Mass. Senate Advances Minimum Wage Proposal

This article is more than 7 years old.

The Massachusetts Senate on Thursday approved a bill combining business-friendly changes in the unemployment insurance system with a $3 increase in the minimum wage — from $8 to $11 over three years — moving to break a procedural impasse that threatened to derail efforts to boost wages for the state's lowest-paid workers.

The 34-5 vote will allow negotiations to begin with the House over a minimum wage bill, Democratic leaders said, and could keep the issue from landing before voters on the November ballot.

Increasing the $8 per hour minimum wage, unchanged since 2008, and reforming the unemployment insurance system to lower costs paid by businesses were named by legislative leaders as priorities for the current session, which ends July 31. But while the Senate originally opted to address the issues as distinct bills, the House rolled them into one package, creating a procedural obstacle to negotiations between the legislative chambers.

On Thursday, the Senate agreed to essentially combine the measures that had earlier been passed separately.

Sen. Dan Wolf, D-Harwich, Senate chairman of the Legislature's Labor and Workforce Development Committee, urged his colleagues not to revisit debate over the substance of the proposals.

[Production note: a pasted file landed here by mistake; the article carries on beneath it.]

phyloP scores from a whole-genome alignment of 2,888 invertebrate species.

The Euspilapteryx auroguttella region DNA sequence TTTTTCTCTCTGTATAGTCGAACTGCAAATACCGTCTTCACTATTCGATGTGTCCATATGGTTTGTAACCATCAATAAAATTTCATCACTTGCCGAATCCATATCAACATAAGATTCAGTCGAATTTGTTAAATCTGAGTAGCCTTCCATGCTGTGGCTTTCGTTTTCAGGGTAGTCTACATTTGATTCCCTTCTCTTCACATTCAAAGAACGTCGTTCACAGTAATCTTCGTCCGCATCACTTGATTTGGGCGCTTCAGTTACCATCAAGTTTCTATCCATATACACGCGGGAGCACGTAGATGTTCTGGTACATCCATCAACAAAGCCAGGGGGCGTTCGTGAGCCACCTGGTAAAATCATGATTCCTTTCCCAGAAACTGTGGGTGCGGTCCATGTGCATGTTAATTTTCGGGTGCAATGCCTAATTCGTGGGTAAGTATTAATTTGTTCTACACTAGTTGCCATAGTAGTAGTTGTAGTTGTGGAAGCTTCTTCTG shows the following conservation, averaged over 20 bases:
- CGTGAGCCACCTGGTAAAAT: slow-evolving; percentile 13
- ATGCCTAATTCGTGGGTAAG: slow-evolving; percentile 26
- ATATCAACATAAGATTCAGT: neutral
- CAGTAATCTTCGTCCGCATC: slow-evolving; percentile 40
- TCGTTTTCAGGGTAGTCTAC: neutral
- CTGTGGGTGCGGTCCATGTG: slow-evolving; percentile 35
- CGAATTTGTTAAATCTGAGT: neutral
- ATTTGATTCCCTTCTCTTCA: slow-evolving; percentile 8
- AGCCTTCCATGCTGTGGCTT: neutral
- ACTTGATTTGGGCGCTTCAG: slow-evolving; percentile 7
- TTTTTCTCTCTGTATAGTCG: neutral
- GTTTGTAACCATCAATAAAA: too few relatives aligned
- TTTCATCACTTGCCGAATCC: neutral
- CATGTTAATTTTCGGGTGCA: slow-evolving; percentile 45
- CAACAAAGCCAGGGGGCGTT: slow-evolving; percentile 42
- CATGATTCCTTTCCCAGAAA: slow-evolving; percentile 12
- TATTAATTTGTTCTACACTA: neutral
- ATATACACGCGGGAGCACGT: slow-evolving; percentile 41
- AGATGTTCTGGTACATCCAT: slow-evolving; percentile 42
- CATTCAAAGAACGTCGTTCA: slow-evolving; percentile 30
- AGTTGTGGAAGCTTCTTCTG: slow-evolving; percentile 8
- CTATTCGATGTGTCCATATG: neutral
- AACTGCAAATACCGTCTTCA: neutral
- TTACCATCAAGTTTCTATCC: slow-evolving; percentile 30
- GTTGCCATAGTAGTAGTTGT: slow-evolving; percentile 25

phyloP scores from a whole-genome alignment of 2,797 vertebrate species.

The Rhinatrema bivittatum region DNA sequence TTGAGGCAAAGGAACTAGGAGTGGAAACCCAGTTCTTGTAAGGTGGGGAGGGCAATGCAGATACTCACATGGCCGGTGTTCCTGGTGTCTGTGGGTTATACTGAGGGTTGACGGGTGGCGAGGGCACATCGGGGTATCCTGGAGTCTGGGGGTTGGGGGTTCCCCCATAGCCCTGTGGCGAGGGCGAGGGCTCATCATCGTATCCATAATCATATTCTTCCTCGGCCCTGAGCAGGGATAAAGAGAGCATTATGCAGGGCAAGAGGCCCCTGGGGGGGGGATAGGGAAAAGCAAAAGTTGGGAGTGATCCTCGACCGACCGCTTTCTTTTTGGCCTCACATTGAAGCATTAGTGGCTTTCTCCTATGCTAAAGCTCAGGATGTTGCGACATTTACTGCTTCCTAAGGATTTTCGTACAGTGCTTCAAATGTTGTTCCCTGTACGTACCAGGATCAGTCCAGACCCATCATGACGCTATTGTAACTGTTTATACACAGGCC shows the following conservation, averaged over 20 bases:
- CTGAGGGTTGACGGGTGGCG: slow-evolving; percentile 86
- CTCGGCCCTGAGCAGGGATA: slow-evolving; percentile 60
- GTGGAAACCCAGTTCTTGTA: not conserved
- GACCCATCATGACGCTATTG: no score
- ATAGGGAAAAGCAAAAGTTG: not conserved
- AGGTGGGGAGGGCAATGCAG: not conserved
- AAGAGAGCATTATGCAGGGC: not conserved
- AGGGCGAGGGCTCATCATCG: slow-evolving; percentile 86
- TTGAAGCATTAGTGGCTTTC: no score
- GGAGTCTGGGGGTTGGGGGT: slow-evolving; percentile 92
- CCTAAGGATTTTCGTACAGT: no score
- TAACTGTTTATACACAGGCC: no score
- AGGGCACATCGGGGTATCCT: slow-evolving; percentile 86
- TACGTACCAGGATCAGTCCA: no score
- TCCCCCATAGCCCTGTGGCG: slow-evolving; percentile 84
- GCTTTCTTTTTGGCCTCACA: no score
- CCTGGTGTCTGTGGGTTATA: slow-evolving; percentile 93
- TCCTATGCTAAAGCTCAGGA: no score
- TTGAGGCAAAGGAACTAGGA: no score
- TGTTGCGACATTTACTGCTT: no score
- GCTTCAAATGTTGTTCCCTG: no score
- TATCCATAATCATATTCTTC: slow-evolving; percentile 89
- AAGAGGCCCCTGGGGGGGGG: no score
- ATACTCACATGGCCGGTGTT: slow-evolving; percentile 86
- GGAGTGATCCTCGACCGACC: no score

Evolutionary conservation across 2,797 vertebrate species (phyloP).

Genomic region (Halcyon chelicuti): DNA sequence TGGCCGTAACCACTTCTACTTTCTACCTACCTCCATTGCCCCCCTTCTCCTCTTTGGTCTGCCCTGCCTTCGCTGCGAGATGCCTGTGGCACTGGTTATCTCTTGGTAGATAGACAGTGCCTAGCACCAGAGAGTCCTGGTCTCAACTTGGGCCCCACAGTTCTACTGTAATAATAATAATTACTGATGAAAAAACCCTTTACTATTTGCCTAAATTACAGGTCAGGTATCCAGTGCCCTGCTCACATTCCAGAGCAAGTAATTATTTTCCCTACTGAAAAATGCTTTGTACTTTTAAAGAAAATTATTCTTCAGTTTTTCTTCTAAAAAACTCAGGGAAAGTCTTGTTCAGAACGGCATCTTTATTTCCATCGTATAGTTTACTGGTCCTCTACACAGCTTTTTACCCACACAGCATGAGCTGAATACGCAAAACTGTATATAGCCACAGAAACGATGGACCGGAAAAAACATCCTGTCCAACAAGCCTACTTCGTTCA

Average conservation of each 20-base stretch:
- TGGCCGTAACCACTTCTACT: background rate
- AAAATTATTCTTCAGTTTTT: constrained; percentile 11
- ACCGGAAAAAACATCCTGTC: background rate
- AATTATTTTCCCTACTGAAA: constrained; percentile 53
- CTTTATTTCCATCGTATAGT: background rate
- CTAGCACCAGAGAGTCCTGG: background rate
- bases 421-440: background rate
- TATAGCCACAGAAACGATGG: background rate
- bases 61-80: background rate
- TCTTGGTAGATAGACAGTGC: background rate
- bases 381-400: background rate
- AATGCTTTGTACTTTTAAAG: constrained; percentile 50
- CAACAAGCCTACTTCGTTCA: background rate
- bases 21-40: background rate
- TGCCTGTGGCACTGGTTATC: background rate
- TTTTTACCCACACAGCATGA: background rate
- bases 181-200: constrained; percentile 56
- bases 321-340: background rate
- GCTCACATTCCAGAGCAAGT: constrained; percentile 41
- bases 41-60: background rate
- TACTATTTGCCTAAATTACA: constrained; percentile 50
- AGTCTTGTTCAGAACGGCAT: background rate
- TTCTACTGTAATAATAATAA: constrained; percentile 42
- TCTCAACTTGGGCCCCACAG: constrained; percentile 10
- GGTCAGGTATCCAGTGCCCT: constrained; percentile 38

"The task before us today is to get a vehicle, so that we can get it to the governor's desk and implement change to the citizens, to the working families who are the lower end of the economic spectrum and also to the businesses of Massachusetts," Wolf said.

Senate Republican leader Bruce Tarr made several attempts to amend the bill, all of which were soundly defeated.

The Senate is seeking to gradually hike the minimum wage to $11 per hour over the next three years and tie future increases to the rate of inflation.

The House bill calls for the hourly minimum wage to rise to $10.50 per hour over three years but without indexing to inflation.

Both bills also would raise the current $2.63 per hour minimum wage for tipped workers, such as restaurant servers. But while the Senate bill would go to $5.50 per hour over three years, the House bill would stop at $3.75 per hour.

The next step likely will be formation of a six-member conference committee that will try to forge a compromise bill. But with no guarantee of consensus, a group calling itself Raise Up Massachusetts has been gathering signatures to put a minimum wage increase before voters in November.

The unemployment insurance measure includes an updating of rating tables and expands an employer exemption for seasonal businesses but does not reduce employee benefits, as some business groups had proposed.

Business leaders say Massachusetts has some of the nation's highest unemployment insurance costs, making it less competitive.

Democratic Gov. Deval Patrick has signed a bill freezing unemployment insurance rates for the fourth consecutive year.


This article was originally published on May 01, 2014.